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‘Universal Pills No 4’ — coloured lithograph published by W. Spooner, c. 1830s

James Morison, a famous Hygeist, attracted the ire of the medical profession with his universal pills that claimed to purify the blood, leading to the publication of a series of mocking lithographs.

‘Universal Pills No 4’ — coloured lithograph published by W. Spooner, c.1830s

Source: Mclean/RPS Museum

Lithographs were commonly used in the 1800s to circulate political cartoons, caricatures and even newspapers

Many caricatures were published during the 1830s ridiculing James Morison’s ‘Universal Pills’, including this example by an unknown artist in which a man has sprouted a carrot for a nose after taking one too many.

The Universal Pills found success following an intensive publicity campaign promoting the superiority of vegetable-based medicines over the chemical and mercury-based medicines recommended by the medical profession.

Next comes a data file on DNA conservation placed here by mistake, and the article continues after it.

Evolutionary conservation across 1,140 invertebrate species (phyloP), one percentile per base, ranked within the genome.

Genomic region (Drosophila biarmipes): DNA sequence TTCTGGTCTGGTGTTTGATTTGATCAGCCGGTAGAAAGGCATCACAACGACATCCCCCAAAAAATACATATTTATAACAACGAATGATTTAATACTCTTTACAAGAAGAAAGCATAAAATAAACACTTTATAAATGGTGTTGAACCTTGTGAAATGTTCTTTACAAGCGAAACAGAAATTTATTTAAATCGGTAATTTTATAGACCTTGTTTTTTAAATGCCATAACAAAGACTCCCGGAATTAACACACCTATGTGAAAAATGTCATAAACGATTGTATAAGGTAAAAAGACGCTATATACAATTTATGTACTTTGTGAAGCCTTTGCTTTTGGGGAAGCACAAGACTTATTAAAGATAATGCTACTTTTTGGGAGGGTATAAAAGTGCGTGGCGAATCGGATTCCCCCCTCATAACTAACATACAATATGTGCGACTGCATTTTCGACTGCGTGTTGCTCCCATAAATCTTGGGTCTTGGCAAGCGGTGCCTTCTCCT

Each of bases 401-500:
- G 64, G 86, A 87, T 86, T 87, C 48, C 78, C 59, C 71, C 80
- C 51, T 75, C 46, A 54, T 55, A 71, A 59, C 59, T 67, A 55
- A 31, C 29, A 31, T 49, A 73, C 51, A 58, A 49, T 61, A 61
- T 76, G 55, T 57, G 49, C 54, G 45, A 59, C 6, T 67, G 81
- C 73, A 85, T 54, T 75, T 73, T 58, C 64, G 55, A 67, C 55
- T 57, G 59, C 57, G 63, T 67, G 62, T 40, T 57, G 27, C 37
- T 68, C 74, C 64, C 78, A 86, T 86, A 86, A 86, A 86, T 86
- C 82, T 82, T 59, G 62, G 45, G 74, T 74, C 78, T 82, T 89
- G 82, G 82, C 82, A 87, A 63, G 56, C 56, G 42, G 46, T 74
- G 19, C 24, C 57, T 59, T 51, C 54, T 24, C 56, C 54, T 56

The Hygeian theory of medice, which Morison famously followed, claimed that all diseases originated from impurities in the blood. His Universal Pills allegedly purified the blood, therefore curing all medical conditions. High doses were recommended for effective treatment, but this resulted in several deaths and numerous court cases brought against Morison.

Citation: The Pharmaceutical Journal DOI: 10.1211/PJ.2019.20207282

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